I’m always on the hunt for a good quality picture book for children and a book that promised “the whole gospel in a single story” was certainly worth a look at.
Here’s What I Thought:
- The pictures are lovely. I love the mixture of (I’m guessing) watercolor and chalk and the way the colors blend into each other to create a truly vibrant scene.
- The story flows very well and it does seem to paint a cohesive story of the gospel.
- I like that the author tried to touch on all the major events of the Old Testament, such as building of a nation with Abraham, rescue from slavery, the kings, the prophets, and even the years of silence.
- Though the actual words that the book uses aren’t overly complicated, the style of writing is a little vague, especially since it is aimed at children. Instead of saying that Adam and Even ate the forbidden fruit, the book says, “They took what wasn’t theirs. They tried to rule the world for themselves”. Not only am I a little concerned about the implications about Adam and Eve’s motivations, it seems a little too abstract for a child to understand.
- Though there is a lot of talk about people “wanting to do things their own way”, there isn’t any specific mention of sin or even disobedience. The real heart of the gospel is Jesus taking the punishment for our sins, but this element seems to be missing from the story. There is a vague mention of “Jesus died in our place”, but there is no direct reason for WHY Jesus needed to die in our place.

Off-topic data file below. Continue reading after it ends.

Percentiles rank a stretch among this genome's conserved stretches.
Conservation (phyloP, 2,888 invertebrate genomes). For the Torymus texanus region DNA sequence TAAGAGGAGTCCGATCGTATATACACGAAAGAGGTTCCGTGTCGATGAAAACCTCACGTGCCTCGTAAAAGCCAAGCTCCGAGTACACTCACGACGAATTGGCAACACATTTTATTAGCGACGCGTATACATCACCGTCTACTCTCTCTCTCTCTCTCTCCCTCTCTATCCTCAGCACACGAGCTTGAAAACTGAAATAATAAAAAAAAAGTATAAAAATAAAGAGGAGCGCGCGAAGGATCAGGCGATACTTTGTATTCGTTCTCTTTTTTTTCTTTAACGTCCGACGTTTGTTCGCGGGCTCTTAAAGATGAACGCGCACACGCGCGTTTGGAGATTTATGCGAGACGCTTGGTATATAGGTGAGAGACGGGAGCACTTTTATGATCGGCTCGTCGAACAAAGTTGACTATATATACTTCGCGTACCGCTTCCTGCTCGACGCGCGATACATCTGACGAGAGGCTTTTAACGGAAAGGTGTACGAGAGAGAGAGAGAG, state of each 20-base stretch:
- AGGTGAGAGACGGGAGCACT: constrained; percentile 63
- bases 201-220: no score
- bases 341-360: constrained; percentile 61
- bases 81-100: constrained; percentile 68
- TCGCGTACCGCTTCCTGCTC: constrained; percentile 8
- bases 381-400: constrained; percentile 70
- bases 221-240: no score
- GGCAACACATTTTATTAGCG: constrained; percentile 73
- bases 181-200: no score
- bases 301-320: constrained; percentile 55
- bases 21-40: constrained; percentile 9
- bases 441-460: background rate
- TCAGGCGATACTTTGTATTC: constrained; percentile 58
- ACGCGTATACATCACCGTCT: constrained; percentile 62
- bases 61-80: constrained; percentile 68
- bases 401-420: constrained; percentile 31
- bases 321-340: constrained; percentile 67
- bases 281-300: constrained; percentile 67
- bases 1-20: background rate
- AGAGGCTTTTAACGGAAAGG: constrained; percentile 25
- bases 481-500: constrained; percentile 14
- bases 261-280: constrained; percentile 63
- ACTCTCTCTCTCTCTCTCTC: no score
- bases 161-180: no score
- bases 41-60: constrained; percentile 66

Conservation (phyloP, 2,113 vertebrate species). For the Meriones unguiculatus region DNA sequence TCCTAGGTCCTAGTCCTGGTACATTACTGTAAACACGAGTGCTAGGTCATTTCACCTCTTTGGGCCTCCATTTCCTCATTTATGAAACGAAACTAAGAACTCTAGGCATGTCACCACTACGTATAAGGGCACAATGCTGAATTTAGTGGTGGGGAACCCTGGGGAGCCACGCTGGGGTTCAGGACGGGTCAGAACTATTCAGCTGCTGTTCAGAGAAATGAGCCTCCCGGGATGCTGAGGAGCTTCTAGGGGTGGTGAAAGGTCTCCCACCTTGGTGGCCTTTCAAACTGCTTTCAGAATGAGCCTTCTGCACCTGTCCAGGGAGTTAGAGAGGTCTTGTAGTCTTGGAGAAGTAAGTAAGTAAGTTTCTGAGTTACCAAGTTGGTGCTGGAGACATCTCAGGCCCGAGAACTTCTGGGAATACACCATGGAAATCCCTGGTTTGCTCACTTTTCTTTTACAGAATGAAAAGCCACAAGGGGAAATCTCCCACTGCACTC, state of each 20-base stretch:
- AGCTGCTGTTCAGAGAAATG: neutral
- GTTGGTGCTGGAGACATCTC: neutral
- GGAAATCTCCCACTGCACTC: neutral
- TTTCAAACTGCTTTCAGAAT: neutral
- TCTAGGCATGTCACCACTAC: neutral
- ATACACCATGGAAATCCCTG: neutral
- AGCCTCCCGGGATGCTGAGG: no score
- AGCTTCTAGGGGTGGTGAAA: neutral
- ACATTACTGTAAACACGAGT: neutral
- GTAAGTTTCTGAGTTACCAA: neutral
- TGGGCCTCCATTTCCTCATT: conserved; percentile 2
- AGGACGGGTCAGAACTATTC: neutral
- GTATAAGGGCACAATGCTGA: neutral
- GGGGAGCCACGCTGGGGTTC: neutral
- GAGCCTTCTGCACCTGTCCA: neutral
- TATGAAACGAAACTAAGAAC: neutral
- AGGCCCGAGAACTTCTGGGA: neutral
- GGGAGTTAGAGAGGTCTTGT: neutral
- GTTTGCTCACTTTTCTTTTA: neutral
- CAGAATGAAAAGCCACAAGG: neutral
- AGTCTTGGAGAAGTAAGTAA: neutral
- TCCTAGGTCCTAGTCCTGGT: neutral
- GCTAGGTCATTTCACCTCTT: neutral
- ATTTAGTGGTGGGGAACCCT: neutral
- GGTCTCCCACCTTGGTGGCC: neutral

It’s tough to reduce the incredible story of the gospel down into one picture book made for children, so I understand (in part!) the challenges with trying to fit complex theology into a simple picture book. I think Ben Irwin did a great job capturing the overall “Big God Story” as well as the love that God was trying to demonstrate to us through sending His son. I love that Irwin stated that “God had a plan” throughout history and even in the silence, God was working out his plan. I do wish there was a little more emphasis on Jesus as Savior and not just Jesus as King, but perhaps Irwin is saving that for another book! 🙂